Where does LTO remove unused functions?

Hi!

LLVM newbie here, I was mainly working on the frontend so far. We had a small hackathon project idea to piggyback on LTO to detect dead code (unused functions). The basic idea is to compile the code for every target and dump the removed functions. Intersect the function symbol names for each target and those functions should be safe to remove from the source code (unless there were some configuration that was not compiled). Is this reasonable?

I started to play around with some toy examples and got stuck on the very beginning not being able to figure out where the unused functions are actually getting removed.

Here is what I did:
tu1.cpp:
int unused(int a);
int probably_inlined(int a);
int main(int argc, const char *argv[]) {
return probably_inlined(argc);
}

tu2.cpp:
int unused(int a) {
return a + 1;
}
int probably_inlined(int a) {
return a + 2;
}

I produced two object files with bitcode:
clang -c -flto tu1.cpp -o tu1.o

And I run LTO and attempted to dump the IR before each pass:
clang -O2 -Wl,-mllvm -Wl,-print-before-all tu1.o tu2.o -o optimized

In my dumps I saw the function unused removed even before the first pass. Where did that happen? I tried to invoke llvm-link manually and that did not remove unused.

I also tried to dump optimization remarks and was no trace of a function being removed (I only saw a function being inlined).

Thanks in advance,
Gabor

By default even regular LTO now has module summaries (like the kind used for ThinLTO). LTO will then run index based dead symbol analysis here:
http://llvm-cs.pcc.me.uk/lib/LTO/LTO.cpp#923. Then when linkRegularLTO is called here: http://llvm-cs.pcc.me.uk/lib/LTO/LTO.cpp#935, it indicates that the index should be consulted for liveness, and that routine skips even adding the dead symbols to the Keep set. So they never make it into the combined module.

Teresa

Thanks!

I looked into this and printing the list of functions omitted from the combined module is pretty straightforward. My only problem is that I am not sure what is the most idiomatic way to surface this information for the user. I initially wanted to add an optimization remark, but optimization remarks are set up later on in the LTO backend (just before running opt).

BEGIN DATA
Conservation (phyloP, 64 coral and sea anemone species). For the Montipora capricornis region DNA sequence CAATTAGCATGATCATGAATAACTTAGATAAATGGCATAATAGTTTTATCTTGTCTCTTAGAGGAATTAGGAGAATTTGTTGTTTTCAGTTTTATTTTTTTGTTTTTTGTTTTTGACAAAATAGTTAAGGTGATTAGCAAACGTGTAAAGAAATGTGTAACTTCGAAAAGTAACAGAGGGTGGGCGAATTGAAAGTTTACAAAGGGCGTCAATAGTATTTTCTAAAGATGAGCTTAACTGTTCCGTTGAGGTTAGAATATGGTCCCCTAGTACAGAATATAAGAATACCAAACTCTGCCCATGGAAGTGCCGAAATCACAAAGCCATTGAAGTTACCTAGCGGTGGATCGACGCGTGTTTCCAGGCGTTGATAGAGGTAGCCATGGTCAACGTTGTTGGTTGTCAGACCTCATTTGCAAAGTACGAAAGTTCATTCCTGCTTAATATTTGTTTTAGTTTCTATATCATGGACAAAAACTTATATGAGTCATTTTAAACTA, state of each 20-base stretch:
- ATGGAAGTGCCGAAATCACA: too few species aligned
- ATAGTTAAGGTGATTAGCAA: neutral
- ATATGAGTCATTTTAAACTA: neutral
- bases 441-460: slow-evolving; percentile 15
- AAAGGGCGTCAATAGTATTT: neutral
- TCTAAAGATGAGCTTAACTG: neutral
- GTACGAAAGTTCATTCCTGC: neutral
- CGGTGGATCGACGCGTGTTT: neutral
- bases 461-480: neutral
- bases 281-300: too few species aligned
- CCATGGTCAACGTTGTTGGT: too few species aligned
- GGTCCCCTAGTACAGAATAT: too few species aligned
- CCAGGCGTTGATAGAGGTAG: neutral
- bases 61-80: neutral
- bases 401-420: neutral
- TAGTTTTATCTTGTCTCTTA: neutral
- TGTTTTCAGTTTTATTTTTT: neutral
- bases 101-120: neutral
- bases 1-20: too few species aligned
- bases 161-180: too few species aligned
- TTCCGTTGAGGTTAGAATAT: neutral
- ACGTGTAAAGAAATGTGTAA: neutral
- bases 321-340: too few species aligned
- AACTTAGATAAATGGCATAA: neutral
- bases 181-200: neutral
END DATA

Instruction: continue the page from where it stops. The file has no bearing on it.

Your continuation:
Do you think it is ok to set the remarks up earlier or should I plumb the list of removed symbols and emit them later? Or is there another way to surface this information?

Thanks,
Gabor

I looked into this and printing the list of functions omitted from the combined module is pretty straightforward. My only problem is that I am not sure what is the most idiomatic way to surface this information for the user. I initially wanted to add an optimization remark, but optimization remarks are set up later on in the LTO backend (just before running opt).

Do you think it is ok to set the remarks up earlier or should I plumb the list of removed symbols and emit them later? Or is there another way to surface this information?

+Peter for thoughts.

That’s a good question. A few possibilities come to mind. You could add a custom internal option to LTO.cpp to emit the list of dead functions. If you do want to use the opt remarks infrastructure, which isn’t a bad idea, you will need to add the setup earlier as you noted. However, note that this is only possible for regular LTO, not any ThinLTO modules, since we don’t have those until later. What I would suggest in this case is to move the invocation of linkRegularLTO for modules with summaries into runRegularLTO and do the setup there, to minimize the handling along both LTO type paths. It looks like this should be doable.

Thanks, this approach did work! I created https://reviews.llvm.org/D73597 in case this is something we want to have upstream :slight_smile:

you can find unused functions easily using static analysis tools; codeql comes to mind:

https://help.semmle.com/QL/learn-ql/cpp/function-classes.html

import cpp

from Function f
where not exists(FunctionCall fc | fc.getTarget() = f)
select f, "This function is never called."